GE Aviation will soon call Butler County home of its Additive Development Center, where the jet engine maker will conduct cutting-edge research into advanced manufacturing technologies.
Evendale-based GE Aviation is consolidating all research and development activities into 3-D manufacturing, also known as additive, into a single West Chester Twp. site. Currently, the company’s 3-D manufacturing activities are spread across multiple locations.
The jet engine maker will invest millions to open the facility and install equipment at 9701 Windisch Road, said Rick Kennedy, GE Aviation spokesman. A different division of General Electric Co. already leases space in the building.
Approximately 87 employees will relocate to the new West Chester Twp. center from other sites in West Chester at 5223 Muhlhauser Rd. and in Sharonville at 11988 Tramway Dr., Kennedy said. Over the next five years, the aerospace company expects to add about 50 new jobs at the soon-to-open, single-site additive research center.
Assembling 3-D activities under one roof is “a more efficient way to operate with the engineering teams as they evaluate components,” Kennedy said.
Additive manufacturing, also known as 3-D printing, is a major trend in the manufacturing industry nationwide affecting how things are made. It is the process of creating solid objects from a digital file by printing thin layers of material one on top of another.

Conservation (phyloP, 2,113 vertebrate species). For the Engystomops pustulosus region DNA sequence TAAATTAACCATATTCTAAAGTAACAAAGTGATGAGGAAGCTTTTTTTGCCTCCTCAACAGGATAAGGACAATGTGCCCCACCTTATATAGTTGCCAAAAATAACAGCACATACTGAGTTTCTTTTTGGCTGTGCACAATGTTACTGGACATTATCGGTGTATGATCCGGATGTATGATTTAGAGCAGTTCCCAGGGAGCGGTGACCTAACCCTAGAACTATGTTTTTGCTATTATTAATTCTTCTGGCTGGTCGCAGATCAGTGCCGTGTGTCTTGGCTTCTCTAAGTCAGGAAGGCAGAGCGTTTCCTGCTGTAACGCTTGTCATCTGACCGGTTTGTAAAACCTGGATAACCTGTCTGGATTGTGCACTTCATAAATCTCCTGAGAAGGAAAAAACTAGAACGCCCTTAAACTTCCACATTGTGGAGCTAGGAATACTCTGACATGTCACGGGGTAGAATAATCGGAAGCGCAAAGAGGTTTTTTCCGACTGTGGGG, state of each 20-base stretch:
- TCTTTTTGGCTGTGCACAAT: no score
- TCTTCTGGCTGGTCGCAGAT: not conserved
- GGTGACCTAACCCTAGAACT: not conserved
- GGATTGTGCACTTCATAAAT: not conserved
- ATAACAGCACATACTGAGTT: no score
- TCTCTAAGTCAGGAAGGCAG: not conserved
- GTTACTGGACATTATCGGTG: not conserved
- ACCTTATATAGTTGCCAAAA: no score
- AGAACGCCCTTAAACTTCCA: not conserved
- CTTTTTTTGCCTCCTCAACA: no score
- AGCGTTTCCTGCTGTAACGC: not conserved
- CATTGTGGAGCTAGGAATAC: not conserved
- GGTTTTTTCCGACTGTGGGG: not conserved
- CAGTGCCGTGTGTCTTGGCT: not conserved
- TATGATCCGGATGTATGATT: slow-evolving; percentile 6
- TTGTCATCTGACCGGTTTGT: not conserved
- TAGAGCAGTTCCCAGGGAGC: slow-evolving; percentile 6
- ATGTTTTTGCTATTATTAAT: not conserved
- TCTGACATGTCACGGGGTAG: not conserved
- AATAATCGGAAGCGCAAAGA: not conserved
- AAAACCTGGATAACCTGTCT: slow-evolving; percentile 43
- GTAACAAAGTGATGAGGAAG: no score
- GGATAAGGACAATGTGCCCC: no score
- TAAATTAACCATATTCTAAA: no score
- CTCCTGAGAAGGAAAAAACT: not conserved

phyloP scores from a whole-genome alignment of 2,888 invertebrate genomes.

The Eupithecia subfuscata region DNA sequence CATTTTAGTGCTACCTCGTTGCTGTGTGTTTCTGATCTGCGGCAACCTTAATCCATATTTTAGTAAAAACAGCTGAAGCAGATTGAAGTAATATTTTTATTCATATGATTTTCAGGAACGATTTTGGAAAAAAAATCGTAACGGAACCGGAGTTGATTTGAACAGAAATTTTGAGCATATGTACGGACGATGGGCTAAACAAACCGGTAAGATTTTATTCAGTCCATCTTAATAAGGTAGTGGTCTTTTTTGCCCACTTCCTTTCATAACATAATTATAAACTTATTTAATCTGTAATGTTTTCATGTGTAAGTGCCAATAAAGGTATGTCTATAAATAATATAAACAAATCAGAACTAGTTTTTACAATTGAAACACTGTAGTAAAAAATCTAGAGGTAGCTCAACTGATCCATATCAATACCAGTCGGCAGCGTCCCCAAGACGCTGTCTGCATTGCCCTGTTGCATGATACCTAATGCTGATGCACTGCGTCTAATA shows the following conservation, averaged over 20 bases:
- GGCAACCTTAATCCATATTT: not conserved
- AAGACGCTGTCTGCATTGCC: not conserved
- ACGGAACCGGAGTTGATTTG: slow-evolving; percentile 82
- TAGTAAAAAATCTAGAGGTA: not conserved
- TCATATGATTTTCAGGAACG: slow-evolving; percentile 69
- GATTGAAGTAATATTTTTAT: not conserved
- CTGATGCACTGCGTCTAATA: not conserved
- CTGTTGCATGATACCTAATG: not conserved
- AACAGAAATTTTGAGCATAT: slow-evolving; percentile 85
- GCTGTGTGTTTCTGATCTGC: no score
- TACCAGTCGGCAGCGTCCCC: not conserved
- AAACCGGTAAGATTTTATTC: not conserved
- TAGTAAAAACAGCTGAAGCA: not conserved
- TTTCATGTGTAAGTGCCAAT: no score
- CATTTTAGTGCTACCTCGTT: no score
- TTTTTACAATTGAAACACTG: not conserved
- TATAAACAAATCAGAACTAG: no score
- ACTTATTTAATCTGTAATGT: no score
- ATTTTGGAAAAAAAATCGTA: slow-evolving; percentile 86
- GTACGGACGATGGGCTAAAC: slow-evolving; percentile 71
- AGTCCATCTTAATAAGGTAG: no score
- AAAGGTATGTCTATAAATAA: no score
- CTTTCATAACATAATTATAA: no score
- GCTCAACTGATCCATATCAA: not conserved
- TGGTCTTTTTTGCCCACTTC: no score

Traditional manufacturing takes a piece of metal, or other material, and machines it away to get to the end object.
GE Aviation in 2016 will fly its first jet engine containing parts made using 3-D manufacturing. That year, the Ohio-based company’s next commercial engine comes to market, the LEAP engine, made by CFM International, a joint venture of GE and French company Snecma. Each LEAP engine will contain fuel nozzles made using the 3-D process.
The 3-D technology allows GE to make fuel nozzles from a more advanced material than traditional methods, company officials have said. The material, cobalt chromium, can withstand temperatures of 3,000 degrees Fahrenheit. Also, conventional fuel nozzles are made from multiple smaller pieces, whereas a 3-D manufactured nozzle is a single piece that weighs less and has no pieces welded together.
Employees at the Additive Development Center will evaluate different engine parts that can be made using the process in the future, and work to expand the 3-D manufacturing process to more engine parts, Kennedy said. Their findings will be applied to a second commercial engine in development — the GE9X — that is planned to enter the market by the end of the decade.
In 2012, GE Aviation acquired 3-D technology through the purchase of Morris Technologies of Sharonville and sister company Rapid Quality Manufacturing of West Chester Twp. The old Morris and Rapid Quality buildings will eventually be closed and sold, or repurposed, Kennedy added.
GE Aviation has grown to be one of Butler County’s largest employers of more than 2,000 jobs, which includes the North Pointe at Union Center complex housing the headquarters of CFM International and engineering operations; offices leased at Centre Pointe in West Chester Twp.; GE Engine Services on Symmes Road in Hamilton; and now the Additive Development Center to open on Windisch Road.
Altogether, GE Aviation employs approximately 9,000 in greater Cincinnati-Dayton.
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